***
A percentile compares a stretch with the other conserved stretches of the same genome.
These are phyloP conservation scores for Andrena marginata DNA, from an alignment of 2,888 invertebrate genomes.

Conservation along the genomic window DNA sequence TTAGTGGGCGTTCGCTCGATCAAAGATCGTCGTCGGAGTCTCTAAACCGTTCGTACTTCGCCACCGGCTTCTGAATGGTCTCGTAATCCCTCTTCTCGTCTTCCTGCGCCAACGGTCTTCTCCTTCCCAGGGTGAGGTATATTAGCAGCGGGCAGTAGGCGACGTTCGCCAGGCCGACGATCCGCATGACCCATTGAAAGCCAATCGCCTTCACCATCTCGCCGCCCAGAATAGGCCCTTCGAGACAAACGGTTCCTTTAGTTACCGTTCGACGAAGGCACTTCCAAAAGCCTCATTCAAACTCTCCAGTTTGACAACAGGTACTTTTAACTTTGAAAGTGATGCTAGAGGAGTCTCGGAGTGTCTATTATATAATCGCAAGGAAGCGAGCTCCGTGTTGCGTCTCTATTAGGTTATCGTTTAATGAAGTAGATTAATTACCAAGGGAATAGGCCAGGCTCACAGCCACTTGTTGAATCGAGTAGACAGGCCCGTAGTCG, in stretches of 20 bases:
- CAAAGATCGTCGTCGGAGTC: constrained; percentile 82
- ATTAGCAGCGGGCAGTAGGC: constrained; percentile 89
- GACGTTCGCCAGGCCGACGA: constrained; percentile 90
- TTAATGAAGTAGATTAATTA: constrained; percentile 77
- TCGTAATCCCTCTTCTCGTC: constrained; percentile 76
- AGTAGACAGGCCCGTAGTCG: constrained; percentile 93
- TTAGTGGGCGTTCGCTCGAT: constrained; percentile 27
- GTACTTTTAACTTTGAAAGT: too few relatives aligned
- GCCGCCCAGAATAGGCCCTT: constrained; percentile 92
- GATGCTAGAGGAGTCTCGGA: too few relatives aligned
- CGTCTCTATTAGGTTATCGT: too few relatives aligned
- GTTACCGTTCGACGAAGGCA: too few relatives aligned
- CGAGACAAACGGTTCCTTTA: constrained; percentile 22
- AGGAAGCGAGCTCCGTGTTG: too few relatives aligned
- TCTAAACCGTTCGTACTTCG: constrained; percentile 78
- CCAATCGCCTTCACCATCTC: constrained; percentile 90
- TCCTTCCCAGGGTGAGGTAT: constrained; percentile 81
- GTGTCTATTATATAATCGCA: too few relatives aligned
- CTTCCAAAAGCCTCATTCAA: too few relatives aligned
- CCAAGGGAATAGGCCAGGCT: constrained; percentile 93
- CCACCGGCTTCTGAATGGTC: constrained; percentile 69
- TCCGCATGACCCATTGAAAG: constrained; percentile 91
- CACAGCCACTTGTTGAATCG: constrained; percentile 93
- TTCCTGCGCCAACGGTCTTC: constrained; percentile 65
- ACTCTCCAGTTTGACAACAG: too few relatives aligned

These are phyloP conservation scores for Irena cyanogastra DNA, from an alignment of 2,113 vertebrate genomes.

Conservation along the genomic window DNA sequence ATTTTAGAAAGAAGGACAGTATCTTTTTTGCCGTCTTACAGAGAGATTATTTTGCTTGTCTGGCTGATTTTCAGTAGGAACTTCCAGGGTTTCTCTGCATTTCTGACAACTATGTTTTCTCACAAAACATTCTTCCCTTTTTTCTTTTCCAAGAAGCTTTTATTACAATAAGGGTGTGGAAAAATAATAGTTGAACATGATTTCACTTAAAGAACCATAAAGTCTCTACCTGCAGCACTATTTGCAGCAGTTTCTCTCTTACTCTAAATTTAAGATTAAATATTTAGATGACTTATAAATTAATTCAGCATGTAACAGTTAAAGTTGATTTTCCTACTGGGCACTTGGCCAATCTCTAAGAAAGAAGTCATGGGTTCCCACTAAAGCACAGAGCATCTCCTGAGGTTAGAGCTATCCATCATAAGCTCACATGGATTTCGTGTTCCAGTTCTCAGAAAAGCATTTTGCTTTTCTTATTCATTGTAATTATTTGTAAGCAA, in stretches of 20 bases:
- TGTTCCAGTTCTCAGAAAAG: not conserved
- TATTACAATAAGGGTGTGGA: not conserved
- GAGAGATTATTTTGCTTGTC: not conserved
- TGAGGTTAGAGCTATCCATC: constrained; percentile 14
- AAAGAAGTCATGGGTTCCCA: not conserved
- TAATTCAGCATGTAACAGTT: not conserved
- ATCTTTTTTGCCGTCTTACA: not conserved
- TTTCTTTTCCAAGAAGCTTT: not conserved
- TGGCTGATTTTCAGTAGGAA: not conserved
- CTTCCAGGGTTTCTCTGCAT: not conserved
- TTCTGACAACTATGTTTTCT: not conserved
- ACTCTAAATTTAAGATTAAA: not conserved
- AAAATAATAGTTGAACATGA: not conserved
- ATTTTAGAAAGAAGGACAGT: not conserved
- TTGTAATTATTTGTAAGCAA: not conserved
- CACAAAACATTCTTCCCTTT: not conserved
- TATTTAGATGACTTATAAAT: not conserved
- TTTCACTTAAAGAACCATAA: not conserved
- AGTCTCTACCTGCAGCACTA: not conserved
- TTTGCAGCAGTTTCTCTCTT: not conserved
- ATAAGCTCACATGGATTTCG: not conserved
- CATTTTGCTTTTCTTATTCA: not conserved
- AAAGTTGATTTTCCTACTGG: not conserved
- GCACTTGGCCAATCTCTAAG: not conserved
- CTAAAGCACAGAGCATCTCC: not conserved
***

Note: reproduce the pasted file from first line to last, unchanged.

A percentile compares a stretch with the other conserved stretches of the same genome.
These are phyloP conservation scores for Andrena marginata DNA, from an alignment of 2,888 invertebrate genomes.

Conservation along the genomic window DNA sequence TTAGTGGGCGTTCGCTCGATCAAAGATCGTCGTCGGAGTCTCTAAACCGTTCGTACTTCGCCACCGGCTTCTGAATGGTCTCGTAATCCCTCTTCTCGTCTTCCTGCGCCAACGGTCTTCTCCTTCCCAGGGTGAGGTATATTAGCAGCGGGCAGTAGGCGACGTTCGCCAGGCCGACGATCCGCATGACCCATTGAAAGCCAATCGCCTTCACCATCTCGCCGCCCAGAATAGGCCCTTCGAGACAAACGGTTCCTTTAGTTACCGTTCGACGAAGGCACTTCCAAAAGCCTCATTCAAACTCTCCAGTTTGACAACAGGTACTTTTAACTTTGAAAGTGATGCTAGAGGAGTCTCGGAGTGTCTATTATATAATCGCAAGGAAGCGAGCTCCGTGTTGCGTCTCTATTAGGTTATCGTTTAATGAAGTAGATTAATTACCAAGGGAATAGGCCAGGCTCACAGCCACTTGTTGAATCGAGTAGACAGGCCCGTAGTCG, in stretches of 20 bases:
- CAAAGATCGTCGTCGGAGTC: constrained; percentile 82
- ATTAGCAGCGGGCAGTAGGC: constrained; percentile 89
- GACGTTCGCCAGGCCGACGA: constrained; percentile 90
- TTAATGAAGTAGATTAATTA: constrained; percentile 77
- TCGTAATCCCTCTTCTCGTC: constrained; percentile 76
- AGTAGACAGGCCCGTAGTCG: constrained; percentile 93
- TTAGTGGGCGTTCGCTCGAT: constrained; percentile 27
- GTACTTTTAACTTTGAAAGT: too few relatives aligned
- GCCGCCCAGAATAGGCCCTT: constrained; percentile 92
- GATGCTAGAGGAGTCTCGGA: too few relatives aligned
- CGTCTCTATTAGGTTATCGT: too few relatives aligned
- GTTACCGTTCGACGAAGGCA: too few relatives aligned
- CGAGACAAACGGTTCCTTTA: constrained; percentile 22
- AGGAAGCGAGCTCCGTGTTG: too few relatives aligned
- TCTAAACCGTTCGTACTTCG: constrained; percentile 78
- CCAATCGCCTTCACCATCTC: constrained; percentile 90
- TCCTTCCCAGGGTGAGGTAT: constrained; percentile 81
- GTGTCTATTATATAATCGCA: too few relatives aligned
- CTTCCAAAAGCCTCATTCAA: too few relatives aligned
- CCAAGGGAATAGGCCAGGCT: constrained; percentile 93
- CCACCGGCTTCTGAATGGTC: constrained; percentile 69
- TCCGCATGACCCATTGAAAG: constrained; percentile 91
- CACAGCCACTTGTTGAATCG: constrained; percentile 93
- TTCCTGCGCCAACGGTCTTC: constrained; percentile 65
- ACTCTCCAGTTTGACAACAG: too few relatives aligned

These are phyloP conservation scores for Irena cyanogastra DNA, from an alignment of 2,113 vertebrate genomes.

Conservation along the genomic window DNA sequence ATTTTAGAAAGAAGGACAGTATCTTTTTTGCCGTCTTACAGAGAGATTATTTTGCTTGTCTGGCTGATTTTCAGTAGGAACTTCCAGGGTTTCTCTGCATTTCTGACAACTATGTTTTCTCACAAAACATTCTTCCCTTTTTTCTTTTCCAAGAAGCTTTTATTACAATAAGGGTGTGGAAAAATAATAGTTGAACATGATTTCACTTAAAGAACCATAAAGTCTCTACCTGCAGCACTATTTGCAGCAGTTTCTCTCTTACTCTAAATTTAAGATTAAATATTTAGATGACTTATAAATTAATTCAGCATGTAACAGTTAAAGTTGATTTTCCTACTGGGCACTTGGCCAATCTCTAAGAAAGAAGTCATGGGTTCCCACTAAAGCACAGAGCATCTCCTGAGGTTAGAGCTATCCATCATAAGCTCACATGGATTTCGTGTTCCAGTTCTCAGAAAAGCATTTTGCTTTTCTTATTCATTGTAATTATTTGTAAGCAA, in stretches of 20 bases:
- TGTTCCAGTTCTCAGAAAAG: not conserved
- TATTACAATAAGGGTGTGGA: not conserved
- GAGAGATTATTTTGCTTGTC: not conserved
- TGAGGTTAGAGCTATCCATC: constrained; percentile 14
- AAAGAAGTCATGGGTTCCCA: not conserved
- TAATTCAGCATGTAACAGTT: not conserved
- ATCTTTTTTGCCGTCTTACA: not conserved
- TTTCTTTTCCAAGAAGCTTT: not conserved
- TGGCTGATTTTCAGTAGGAA: not conserved
- CTTCCAGGGTTTCTCTGCAT: not conserved
- TTCTGACAACTATGTTTTCT: not conserved
- ACTCTAAATTTAAGATTAAA: not conserved
- AAAATAATAGTTGAACATGA: not conserved
- ATTTTAGAAAGAAGGACAGT: not conserved
- TTGTAATTATTTGTAAGCAA: not conserved
- CACAAAACATTCTTCCCTTT: not conserved
- TATTTAGATGACTTATAAAT: not conserved
- TTTCACTTAAAGAACCATAA: not conserved
- AGTCTCTACCTGCAGCACTA: not conserved
- TTTGCAGCAGTTTCTCTCTT: not conserved
- ATAAGCTCACATGGATTTCG: not conserved
- CATTTTGCTTTTCTTATTCA: not conserved
- AAAGTTGATTTTCCTACTGG: not conserved
- GCACTTGGCCAATCTCTAAG: not conserved
- CTAAAGCACAGAGCATCTCC: not conserved